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Sorry if this is difficult to understand - I don't have enough karma to add a picture so I will do the best I can to describe this! Using XLConnect package within R to read & write from/to Excel spreadsheets.

I am working on a project in which I am trying to take columns of data out of many workbooks and concatenate them together into rows of a new workbook based on which workbook they came from (each workbook is data from a consecutive business day). The snag is that the data that I seek is only a small part (10 rows X 3 columns) of each workbook/worksheet and is not always located in the same place within the worksheet due to sloppiness on behalf of the person who originally created the spreadsheets. (e.g. I can't just start at cell A2 because the dataset that starts at A2 in one workbook might start at B12 or C3 in another workbook).

I am wondering if it is possible to search for a cell based on its contents (e.g. a cell containing the title "Table of Arb Prices") and return either the index or reference formula to be able to access that cell.

Also wondering if, once I reference that cell based on its contents, if there is a way to adjust that formula to get to where I know another cell is compared to that one. For example if a cell with known contents is always located 2 rows above and 3 columns to the left of the cell where I wish to start collecting data, is it possible for me to take that first reference formula and increment it by 2 rows and 3 columns to get the reference formula for the cell I want?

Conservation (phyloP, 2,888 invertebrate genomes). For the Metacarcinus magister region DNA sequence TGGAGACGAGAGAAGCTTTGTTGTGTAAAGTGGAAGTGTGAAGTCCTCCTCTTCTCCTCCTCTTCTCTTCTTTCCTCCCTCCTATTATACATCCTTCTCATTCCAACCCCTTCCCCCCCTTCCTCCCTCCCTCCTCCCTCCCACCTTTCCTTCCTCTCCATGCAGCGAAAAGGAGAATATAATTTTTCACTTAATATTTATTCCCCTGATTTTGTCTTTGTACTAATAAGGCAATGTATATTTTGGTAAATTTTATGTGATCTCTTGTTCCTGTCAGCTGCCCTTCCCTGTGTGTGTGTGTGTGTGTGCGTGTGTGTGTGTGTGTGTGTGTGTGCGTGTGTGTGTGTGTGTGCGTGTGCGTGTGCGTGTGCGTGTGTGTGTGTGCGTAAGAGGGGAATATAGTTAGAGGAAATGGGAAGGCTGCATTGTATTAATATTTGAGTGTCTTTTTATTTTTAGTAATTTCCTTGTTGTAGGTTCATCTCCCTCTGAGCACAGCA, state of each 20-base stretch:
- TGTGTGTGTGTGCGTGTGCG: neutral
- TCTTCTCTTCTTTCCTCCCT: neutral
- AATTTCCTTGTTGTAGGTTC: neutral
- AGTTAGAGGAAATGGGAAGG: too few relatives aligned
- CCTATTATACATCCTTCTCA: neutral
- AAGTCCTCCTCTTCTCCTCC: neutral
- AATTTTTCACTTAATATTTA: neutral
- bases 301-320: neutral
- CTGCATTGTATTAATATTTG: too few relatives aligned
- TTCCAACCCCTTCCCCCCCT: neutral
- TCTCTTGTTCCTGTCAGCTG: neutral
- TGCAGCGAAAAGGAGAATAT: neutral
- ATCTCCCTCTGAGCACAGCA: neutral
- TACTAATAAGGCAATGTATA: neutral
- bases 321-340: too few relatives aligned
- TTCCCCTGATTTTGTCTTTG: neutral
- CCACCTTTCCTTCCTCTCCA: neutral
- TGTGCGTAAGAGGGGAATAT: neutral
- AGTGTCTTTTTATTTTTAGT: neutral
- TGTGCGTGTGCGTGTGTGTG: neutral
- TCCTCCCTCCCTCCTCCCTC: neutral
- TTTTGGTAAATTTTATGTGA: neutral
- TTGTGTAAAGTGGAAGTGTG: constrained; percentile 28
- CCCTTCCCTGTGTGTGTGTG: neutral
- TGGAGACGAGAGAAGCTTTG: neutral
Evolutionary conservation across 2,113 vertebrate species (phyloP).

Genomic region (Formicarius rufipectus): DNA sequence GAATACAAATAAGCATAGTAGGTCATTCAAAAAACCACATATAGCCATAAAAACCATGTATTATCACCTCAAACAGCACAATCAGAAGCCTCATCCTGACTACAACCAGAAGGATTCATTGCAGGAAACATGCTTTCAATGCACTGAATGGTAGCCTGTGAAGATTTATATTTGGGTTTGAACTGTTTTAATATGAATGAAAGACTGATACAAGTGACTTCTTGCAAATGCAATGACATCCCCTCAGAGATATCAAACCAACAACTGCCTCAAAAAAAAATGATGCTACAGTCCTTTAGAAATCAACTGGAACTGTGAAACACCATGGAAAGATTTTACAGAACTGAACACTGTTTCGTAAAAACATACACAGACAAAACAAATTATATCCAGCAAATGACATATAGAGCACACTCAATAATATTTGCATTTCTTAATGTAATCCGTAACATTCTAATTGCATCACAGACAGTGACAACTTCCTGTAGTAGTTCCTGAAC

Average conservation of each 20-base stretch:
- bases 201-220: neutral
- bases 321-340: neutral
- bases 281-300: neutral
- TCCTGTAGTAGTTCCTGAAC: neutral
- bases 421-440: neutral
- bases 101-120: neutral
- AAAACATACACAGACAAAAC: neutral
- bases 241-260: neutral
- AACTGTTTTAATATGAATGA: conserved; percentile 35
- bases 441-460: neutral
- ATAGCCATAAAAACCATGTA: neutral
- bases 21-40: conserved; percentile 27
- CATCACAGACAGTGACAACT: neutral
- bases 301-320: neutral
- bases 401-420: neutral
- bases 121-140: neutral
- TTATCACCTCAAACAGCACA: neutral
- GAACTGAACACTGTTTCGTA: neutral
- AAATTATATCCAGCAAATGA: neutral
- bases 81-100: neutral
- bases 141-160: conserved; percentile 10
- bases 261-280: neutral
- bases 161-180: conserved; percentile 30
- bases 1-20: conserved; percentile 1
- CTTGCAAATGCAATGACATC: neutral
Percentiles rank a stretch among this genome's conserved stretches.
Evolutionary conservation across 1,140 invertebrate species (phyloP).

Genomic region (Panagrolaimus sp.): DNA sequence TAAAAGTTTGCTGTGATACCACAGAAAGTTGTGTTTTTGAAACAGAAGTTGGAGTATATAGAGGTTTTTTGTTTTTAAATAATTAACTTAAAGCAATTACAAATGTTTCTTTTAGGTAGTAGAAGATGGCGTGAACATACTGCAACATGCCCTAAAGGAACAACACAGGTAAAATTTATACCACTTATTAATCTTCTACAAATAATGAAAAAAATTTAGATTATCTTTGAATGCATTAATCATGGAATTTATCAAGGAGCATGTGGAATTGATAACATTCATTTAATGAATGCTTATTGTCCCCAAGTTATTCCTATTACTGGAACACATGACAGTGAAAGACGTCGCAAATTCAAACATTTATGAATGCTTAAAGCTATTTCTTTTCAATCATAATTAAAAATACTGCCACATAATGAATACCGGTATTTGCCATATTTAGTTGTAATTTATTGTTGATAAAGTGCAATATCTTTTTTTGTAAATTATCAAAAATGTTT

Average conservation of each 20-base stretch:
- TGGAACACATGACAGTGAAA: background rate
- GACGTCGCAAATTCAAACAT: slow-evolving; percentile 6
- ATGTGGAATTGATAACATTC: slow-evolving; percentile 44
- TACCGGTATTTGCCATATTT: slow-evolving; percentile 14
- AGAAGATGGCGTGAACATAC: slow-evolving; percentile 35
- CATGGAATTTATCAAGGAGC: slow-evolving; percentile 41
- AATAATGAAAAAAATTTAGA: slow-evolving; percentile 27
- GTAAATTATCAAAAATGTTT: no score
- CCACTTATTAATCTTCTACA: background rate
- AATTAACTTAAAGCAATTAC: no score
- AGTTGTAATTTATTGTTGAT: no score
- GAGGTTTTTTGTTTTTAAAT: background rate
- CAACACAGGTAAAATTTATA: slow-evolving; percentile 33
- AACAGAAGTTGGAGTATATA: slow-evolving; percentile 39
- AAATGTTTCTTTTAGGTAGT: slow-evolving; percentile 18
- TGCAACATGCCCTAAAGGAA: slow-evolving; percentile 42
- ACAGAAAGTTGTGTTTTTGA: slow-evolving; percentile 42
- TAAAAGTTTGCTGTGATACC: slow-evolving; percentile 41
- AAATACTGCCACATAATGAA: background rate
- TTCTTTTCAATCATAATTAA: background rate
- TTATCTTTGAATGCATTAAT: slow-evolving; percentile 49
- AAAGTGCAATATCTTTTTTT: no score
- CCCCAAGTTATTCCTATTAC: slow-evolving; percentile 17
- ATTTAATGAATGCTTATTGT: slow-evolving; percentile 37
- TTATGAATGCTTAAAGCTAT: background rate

Thanks for any help and please advise me if you need further information to be able to understand my questions!

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up vote 0 down vote accepted

You can just read the entire worksheet in as a matrix with something like

demoExcelFile <- system.file("demoFiles/mtcars.xlsx", package = "XLConnect")
mm <- as.matrix(readWorksheetFromFile(demoExcelFile, sheet=1))
class(mm)<-"character" # convert all to character

Then you can search for values and get the row/colum

 which(mm=="3.435", arr.ind=T)

#      row col
# [1,]  23   6

Then you can offset those and extract values from the matrix how ever you like. In the end, when you know where you want to read from, you can convert to a cleaner data frame with

read.table(text=apply(mm[25:27, 6:8],1,paste, collapse="\t"), sep="\t")

Hopefully that gives you a general idea of something you can try. It's hard to be more specific without knowing exactly what your input data looks like.

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